Reading Response: Technology and Literacy
In Cynthia L. Selfe’s “Technology and Literacy: A Story About the Perils of Not Paying Attention” she addresses the widening gap between those who are “literate” and those who are “illiterate” exacerbated by the Clinton-Gore administration’s 1996 national project to expand “technological literacy.” Throughout her essay, Selfe stresses that we pay attention to the social implications of increased use of technology in the classroom. She illustrates a disturbing disconnect between the amount of money spent on bringing technology into the classroom and the accessibility of this technology to white students versus black students. Selfe says “in our educational system, and in the culture that this system reflects, computers continue to be distributed differentially along the related axes of race and socioeconomic status and this distribution contributes to ongoing patterns of racism and to the continuation of poverty” (1170). The question arises: How do we properly pay attention to the use of technology in the classroom?
Selfe encourages us to “resist the tendential forces that continue to link technological literacy with patterns of racism and poverty” and “to insist on and support more equitable distributions on technology” (1182). However, earlier in her essay, Selfe mentions the necessity of both “literate” and “illiterate” workers in the Clinton-Gore project. Technologically literate citizens will work in more technology-rich fields and also be consumers of technology at home. Technologically illiterate citizens are confined to the “low-paid labor necessary to support the system” (1177). If computers and technology were equally distributed among schools like Selfe suggests, we would naturally see and increased number of literate workers as well as home-technology consumers. Rather than perpetuating the link between technological literacy with racism and poverty, it could be eliminated completely; equal accessibility to technology among all students would produce a large number of technologically literate individuals. Of course, a surplus of literate graduates would create a problem in itself.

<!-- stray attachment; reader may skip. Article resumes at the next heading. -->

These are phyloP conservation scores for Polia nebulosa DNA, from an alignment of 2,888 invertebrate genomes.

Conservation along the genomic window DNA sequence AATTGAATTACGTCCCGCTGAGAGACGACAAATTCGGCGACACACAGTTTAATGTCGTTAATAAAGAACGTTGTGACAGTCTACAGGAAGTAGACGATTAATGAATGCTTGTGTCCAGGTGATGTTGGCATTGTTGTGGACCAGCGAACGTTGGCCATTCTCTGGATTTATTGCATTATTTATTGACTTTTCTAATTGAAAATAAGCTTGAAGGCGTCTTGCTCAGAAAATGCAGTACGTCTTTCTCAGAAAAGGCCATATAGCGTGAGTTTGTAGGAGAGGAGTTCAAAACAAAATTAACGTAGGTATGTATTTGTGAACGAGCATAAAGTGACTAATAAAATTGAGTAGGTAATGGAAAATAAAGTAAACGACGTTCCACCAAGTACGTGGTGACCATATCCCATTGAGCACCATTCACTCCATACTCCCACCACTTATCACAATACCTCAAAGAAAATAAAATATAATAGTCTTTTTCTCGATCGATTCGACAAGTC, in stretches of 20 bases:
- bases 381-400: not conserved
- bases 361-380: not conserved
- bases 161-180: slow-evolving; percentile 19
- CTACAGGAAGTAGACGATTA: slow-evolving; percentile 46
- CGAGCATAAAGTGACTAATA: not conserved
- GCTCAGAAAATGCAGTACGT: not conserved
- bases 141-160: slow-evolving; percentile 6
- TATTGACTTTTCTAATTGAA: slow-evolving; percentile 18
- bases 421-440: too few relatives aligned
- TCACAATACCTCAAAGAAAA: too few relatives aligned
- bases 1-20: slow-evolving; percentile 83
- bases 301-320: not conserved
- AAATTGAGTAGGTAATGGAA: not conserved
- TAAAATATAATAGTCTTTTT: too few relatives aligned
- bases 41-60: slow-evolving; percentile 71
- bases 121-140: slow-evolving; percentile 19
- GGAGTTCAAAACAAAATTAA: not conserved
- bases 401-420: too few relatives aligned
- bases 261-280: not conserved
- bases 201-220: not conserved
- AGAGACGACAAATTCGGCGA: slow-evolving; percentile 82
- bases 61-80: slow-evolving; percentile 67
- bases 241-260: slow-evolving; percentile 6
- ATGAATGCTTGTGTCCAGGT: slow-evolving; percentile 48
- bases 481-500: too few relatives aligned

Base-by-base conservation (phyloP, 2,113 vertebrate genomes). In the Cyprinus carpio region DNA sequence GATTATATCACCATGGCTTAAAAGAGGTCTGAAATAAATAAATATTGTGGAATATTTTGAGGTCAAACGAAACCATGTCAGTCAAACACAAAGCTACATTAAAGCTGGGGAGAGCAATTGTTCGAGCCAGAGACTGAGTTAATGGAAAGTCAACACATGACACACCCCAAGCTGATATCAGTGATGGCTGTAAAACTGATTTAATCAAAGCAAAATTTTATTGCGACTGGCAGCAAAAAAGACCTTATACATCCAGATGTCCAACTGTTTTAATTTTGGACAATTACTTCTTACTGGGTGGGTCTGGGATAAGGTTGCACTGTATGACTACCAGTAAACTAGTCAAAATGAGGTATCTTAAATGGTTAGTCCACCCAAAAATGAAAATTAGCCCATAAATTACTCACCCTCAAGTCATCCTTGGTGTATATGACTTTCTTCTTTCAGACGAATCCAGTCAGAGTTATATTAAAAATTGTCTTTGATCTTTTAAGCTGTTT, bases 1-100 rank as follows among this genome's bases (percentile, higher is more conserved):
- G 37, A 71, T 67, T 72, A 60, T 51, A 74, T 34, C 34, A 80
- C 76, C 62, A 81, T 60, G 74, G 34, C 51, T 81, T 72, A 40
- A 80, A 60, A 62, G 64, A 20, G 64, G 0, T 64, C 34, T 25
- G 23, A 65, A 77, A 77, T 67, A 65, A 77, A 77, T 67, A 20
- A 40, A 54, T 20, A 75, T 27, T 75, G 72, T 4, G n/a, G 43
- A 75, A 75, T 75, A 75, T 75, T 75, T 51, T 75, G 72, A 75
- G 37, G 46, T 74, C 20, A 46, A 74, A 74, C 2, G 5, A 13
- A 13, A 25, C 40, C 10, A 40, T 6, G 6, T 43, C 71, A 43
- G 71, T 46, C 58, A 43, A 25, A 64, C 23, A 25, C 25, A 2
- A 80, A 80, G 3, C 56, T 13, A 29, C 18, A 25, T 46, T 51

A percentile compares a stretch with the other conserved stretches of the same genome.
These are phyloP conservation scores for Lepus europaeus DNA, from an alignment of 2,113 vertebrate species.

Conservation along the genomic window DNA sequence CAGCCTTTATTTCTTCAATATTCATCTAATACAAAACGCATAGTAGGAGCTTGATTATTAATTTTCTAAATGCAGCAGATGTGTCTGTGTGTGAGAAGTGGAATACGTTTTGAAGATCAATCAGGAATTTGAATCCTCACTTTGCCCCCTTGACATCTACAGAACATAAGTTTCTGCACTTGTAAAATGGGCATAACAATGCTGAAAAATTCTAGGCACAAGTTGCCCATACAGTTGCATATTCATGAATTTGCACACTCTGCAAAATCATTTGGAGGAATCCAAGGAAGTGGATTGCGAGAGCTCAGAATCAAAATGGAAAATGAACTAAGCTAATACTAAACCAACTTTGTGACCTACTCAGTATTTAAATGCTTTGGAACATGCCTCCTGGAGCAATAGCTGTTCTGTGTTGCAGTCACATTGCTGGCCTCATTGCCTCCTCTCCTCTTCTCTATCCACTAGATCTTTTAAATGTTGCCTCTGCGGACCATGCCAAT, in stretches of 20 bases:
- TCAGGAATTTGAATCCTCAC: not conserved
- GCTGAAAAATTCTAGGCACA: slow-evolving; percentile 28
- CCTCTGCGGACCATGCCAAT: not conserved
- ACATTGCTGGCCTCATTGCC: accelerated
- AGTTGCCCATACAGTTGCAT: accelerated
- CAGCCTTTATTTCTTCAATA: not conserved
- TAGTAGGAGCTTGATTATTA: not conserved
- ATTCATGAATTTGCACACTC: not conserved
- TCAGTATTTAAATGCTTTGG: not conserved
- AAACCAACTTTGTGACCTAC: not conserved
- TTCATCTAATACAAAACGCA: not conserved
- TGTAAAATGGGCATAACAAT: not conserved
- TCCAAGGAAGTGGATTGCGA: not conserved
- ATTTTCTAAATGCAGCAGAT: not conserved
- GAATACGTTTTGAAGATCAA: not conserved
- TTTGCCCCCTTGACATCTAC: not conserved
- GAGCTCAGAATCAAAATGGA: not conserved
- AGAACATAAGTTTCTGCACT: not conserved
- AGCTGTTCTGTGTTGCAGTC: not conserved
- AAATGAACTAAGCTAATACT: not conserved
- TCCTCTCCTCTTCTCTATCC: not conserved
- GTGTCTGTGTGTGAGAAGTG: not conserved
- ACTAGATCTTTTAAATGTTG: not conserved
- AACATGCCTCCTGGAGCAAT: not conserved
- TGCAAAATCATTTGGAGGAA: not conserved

Assuming technology and computers were to be evenly distributed in both affluent and poor schools, we could produce a significantly smaller number of “illiterate” workers. In this case, there would not be a sufficient number of workers to fill the positions in low-paid labor jobs. I expect what would happen is an automation of low-paid jobs; where jobs once held by technologically illiterate workers, made so by their inability to access technology during schooling, these tasks could be completed by machines. If everyone received the same access to technology during schooling, we would add an increased number of technologically literate workers (or only technologically literate workers) to the work force, doing which would ultimately create a push towards a more technologically advanced society.
While is it unlikely that an even distribution of technology would eliminate racism and poverty, giving every student, regardless of the socioeconomic status, access to the same technologies could certainly lessen it in addition to providing more opportunity for social mobility.